South Africa’s National Assembly passed a motion Tuesday to allow the government to expropriate land without compensation, fulfilling the wishes of radicals and black nationalists, but raising fears for the fate of the country’s white minority, as well as the future of its agricultural sector.
The motion was introduced by the far-left Economic Freedom Fighters (EFF), and passed, 241-83, with support from the ruling African National Congress (ANC) party.
The South African constitution, negotiated in the mid-1990s as part of the transition from apartheid to non-racial democracy, includes a provision for the protection of property rights. Section 25 of the Bill of Rights (Chapter 2) provides that “Property may be expropriated only . . . subject to compensation, the amount of which and the time and manner of payment of which have either been agreed to by those affected or decided or approved by a court.”
However, the South African government seems prepared to ignore or amend that provision. The motion that passed Tuesday will be referred to a committee to review its constitutionality before becoming law.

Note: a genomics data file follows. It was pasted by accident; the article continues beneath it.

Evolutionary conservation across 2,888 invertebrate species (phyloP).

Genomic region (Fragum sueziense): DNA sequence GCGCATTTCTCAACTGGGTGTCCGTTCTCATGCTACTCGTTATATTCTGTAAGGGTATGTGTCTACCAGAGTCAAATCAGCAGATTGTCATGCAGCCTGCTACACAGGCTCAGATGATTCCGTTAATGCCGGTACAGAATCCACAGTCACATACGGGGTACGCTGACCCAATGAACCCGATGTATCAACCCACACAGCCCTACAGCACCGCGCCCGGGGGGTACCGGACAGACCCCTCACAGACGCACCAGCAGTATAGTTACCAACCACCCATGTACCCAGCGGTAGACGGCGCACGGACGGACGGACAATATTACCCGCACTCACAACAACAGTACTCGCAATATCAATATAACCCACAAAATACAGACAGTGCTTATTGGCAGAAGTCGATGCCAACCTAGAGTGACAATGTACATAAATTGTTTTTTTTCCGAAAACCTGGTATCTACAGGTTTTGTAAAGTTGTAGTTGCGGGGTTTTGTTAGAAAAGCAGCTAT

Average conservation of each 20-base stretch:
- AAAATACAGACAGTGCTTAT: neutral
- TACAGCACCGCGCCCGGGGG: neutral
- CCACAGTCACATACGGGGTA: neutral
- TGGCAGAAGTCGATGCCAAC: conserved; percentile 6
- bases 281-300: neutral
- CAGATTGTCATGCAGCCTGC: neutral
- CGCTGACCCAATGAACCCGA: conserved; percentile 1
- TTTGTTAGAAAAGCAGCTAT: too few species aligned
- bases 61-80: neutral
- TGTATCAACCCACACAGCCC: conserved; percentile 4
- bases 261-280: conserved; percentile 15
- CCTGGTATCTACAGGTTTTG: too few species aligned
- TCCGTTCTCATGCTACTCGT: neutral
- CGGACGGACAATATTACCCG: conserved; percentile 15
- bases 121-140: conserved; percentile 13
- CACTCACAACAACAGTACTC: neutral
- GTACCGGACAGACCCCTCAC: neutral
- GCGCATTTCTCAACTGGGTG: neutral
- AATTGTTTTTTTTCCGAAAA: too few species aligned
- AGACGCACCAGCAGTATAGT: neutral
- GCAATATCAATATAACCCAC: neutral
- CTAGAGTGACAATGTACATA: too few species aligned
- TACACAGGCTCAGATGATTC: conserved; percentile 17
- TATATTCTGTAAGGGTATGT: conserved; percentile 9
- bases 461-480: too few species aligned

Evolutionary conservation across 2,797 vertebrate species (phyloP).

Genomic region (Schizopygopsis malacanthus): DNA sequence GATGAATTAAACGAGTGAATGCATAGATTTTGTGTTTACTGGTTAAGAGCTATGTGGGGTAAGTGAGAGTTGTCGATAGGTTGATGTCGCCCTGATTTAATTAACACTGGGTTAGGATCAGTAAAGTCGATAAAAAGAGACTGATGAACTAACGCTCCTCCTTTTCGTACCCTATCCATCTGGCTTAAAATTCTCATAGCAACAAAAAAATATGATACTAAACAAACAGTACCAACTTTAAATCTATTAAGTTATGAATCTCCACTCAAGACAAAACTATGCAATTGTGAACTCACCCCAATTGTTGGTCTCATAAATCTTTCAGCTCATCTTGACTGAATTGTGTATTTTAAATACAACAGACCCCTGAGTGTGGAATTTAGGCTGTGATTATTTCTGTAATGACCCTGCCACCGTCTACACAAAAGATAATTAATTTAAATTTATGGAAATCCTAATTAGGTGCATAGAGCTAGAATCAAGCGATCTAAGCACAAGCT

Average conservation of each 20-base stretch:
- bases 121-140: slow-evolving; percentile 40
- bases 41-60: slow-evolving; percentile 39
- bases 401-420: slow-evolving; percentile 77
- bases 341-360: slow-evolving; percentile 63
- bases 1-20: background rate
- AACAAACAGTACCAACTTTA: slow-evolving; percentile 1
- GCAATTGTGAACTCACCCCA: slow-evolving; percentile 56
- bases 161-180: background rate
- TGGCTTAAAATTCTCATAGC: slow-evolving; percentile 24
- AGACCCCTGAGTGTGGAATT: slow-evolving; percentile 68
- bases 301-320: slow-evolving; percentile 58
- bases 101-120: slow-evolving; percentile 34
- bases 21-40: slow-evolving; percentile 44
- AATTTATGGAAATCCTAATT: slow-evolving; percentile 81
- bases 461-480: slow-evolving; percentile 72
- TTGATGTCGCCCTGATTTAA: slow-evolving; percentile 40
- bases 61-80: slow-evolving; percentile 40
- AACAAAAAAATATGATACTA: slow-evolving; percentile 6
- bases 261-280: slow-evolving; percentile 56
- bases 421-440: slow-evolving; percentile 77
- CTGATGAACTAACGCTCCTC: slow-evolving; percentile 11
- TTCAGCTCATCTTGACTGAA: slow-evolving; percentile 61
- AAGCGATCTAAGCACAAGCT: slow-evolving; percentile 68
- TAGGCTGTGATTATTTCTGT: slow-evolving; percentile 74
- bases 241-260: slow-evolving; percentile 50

Land ownership is a deeply emotive issue in South Africa, where the colonial and apartheid governments seized black-owned land and reserved most arable land for whites. The post-apartheid government set a target of redistributing 30% of the land.
However, redistribution has been slow — not just because of constitutional protections and the cost of land, but also because of decreased interest in farming among black South Africans. The government also provides little support for black farmers.
The new president, Cyril Ramaphosa, has raised hopes for economic reform, but his support for expropriation without compensation, despite the cautionary example of Zimbabwe to the north, has caused alarm.
Joel B. Pollak is Senior Editor-at-Large at Breitbart News. He was named to Forward’s 50 “most influential” Jews in 2017. He is the co-author of How Trump Won: The Inside Story of a Revolution, is available from Regnery. Follow him on Twitter at @joelpollak.